Today’s high-speed designs use a variety of power delivery components and successfully designing a PDS and the PCB into which is incorporated requires a thorough understanding of the overall power delivery system. This course examines how to meet the conflicting goals of the PDS system and how to address power plane, impedance and overall system capacitance issues.
Upon completion of this course, students will have an understanding of the following:
- PDS process – conflicting demands and goals
- Taking a look at loads, setting load I/C data and what to do when I/C data is not available
- Characteristics of PDS components, Planes-L, C, R resonances
- Getting power into and out of plane, as well as combining planes and capacitors
- Deciding on PDS impedance and making all power rails low impedance
- Determining types and quantities of capacitors
- Designing a PCB stackup and how to address four-layer PCBs that have no plane capacitance
- Where return currents flow
- Capacitance located on die and on package
- A design process that includes PDS design
- PDS design tools
- Simulating and testing the PDS
This class is structured to take you through the entire PDS design process, including how to arrive at a reliable design in the shortest amount of time and at the lowest cost possible with a minimal use of single-source suppliers and specialty components and materials.
The materials and examples used are drawn from several real-world designs of PDS systems in current manufacture. These examples range from subminature disc drives to terabit routers and supercomputers. The design process presented is based on many years of completing designs that are “right the first time”.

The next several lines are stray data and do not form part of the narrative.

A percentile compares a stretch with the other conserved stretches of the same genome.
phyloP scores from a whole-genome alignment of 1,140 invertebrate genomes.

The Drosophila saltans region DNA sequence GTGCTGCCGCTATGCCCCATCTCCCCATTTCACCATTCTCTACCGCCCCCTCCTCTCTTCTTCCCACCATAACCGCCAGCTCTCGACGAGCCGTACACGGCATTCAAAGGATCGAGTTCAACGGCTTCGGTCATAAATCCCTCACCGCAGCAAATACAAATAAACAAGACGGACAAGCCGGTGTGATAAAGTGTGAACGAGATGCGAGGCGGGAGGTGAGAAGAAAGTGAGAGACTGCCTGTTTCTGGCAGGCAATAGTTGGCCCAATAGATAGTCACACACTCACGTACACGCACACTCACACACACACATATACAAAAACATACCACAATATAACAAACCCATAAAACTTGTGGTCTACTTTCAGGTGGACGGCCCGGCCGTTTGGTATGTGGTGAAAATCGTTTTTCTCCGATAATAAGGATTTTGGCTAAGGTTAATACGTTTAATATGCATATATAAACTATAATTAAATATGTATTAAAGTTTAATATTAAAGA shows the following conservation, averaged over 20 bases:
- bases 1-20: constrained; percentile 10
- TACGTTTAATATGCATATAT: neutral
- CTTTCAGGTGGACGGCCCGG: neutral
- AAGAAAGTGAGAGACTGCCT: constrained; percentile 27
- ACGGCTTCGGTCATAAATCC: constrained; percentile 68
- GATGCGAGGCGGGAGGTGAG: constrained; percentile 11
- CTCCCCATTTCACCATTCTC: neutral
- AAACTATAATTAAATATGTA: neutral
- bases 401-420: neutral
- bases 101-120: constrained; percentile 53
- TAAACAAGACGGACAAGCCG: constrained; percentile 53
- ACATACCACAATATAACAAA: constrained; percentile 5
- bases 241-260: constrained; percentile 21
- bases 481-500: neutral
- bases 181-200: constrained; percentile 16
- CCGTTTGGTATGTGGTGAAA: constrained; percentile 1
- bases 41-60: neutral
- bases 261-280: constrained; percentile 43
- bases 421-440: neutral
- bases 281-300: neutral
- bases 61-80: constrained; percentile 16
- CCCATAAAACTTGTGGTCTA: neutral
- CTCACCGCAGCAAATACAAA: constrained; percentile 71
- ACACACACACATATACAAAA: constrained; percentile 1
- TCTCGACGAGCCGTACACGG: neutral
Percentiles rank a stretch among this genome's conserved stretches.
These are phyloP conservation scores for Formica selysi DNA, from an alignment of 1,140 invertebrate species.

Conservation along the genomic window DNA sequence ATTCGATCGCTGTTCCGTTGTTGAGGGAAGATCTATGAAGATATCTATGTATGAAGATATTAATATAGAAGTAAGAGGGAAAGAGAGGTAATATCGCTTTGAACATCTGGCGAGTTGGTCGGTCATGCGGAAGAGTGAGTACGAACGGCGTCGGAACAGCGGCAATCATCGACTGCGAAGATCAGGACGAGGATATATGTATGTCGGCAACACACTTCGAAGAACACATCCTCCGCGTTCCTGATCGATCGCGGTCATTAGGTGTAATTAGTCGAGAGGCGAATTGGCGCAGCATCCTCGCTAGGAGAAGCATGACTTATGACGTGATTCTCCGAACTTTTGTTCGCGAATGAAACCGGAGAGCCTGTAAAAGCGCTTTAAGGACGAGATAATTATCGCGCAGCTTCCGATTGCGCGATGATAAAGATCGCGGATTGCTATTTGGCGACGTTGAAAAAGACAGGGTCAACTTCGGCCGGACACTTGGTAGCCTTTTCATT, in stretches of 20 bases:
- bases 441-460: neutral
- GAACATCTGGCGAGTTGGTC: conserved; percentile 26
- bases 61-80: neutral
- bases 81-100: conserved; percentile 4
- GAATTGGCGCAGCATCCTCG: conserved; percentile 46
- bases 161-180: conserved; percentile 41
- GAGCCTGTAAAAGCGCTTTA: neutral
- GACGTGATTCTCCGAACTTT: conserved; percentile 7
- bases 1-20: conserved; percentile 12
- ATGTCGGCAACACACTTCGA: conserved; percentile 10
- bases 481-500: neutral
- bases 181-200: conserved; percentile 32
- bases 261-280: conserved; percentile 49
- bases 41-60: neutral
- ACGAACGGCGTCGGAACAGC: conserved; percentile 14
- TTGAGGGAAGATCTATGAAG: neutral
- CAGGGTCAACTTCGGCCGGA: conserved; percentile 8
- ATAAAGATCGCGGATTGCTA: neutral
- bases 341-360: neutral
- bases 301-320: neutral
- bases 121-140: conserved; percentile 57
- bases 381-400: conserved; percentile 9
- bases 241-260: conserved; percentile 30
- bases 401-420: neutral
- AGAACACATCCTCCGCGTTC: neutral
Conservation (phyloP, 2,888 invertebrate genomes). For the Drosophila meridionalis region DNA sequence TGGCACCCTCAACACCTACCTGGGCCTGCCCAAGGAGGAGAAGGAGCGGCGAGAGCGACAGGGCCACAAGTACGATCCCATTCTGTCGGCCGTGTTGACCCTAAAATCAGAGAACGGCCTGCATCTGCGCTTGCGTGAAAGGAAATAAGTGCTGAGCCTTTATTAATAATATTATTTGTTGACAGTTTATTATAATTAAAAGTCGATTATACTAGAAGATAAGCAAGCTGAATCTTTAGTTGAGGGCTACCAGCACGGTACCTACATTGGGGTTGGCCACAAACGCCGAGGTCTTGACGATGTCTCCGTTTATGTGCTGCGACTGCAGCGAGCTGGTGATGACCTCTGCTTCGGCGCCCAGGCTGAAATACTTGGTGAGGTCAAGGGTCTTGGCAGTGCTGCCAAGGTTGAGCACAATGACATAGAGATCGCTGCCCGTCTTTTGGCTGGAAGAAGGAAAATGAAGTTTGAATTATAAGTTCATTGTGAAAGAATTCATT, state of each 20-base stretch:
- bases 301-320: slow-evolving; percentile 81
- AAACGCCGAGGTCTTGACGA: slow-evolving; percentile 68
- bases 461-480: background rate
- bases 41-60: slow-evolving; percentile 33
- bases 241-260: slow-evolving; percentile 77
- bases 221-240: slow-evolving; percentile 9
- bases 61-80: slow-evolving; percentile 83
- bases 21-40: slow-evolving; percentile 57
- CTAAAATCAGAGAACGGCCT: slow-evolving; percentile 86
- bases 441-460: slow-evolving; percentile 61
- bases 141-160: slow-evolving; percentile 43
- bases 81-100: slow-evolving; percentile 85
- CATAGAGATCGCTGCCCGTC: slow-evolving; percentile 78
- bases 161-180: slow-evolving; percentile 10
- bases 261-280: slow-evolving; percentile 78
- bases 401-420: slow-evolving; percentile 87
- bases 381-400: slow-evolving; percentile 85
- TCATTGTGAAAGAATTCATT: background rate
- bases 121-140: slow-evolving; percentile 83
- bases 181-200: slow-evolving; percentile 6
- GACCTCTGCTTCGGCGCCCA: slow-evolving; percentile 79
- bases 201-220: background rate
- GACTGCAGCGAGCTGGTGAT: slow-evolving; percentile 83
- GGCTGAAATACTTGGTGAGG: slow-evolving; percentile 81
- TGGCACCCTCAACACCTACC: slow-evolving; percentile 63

The goal of the course is for you to take the information learned in class and start applying it immediately to designs-to trouble-shoot existing designs or incorporate into next-generation product iterations.
About the Instructor
Founder and president of Speeding Edge, Lee Ritchey is considered to be one of the industry´s premier authorities on high-speed PCB and system design. He conducts on-site private training courses for high technology companies and also teaches courses for UC Berkeley´s extension program as well as industry trade shows and technical conferences. In addition, he provides consulting services to top manufacturers of Internet and server products.
Prior to founding Speeding Edge, Ritchey served as Program Manager for 3Com Corporation in Santa Clara, California where he was responsible for overseeing the signal integrity aspects of hardware design and product packaging for the company´s router, switch, hub and NIC products. Before this, he served as Engineering Manager for Maxtor where he was responsible for the development of high performance disc drives. Previously, he was cofounder and vice president of engineering and marketing of Shared Resources, a design services company specializing in the design of high-end supercomputer, workstations and image products. Earlier in his career, he designed RF and microwave components for the Apollo space program and other space platforms.
Ritchey holds a B.S.E.E. degree from California State University, Sacramento where he graduated as outstanding senior. In 1998, he was profiled by EE Times, as “the high-speed design ratchet man”. In 2004, Ritchey began contributing a regular column, “PCB Perspectives,” which appears once a month in EE Times.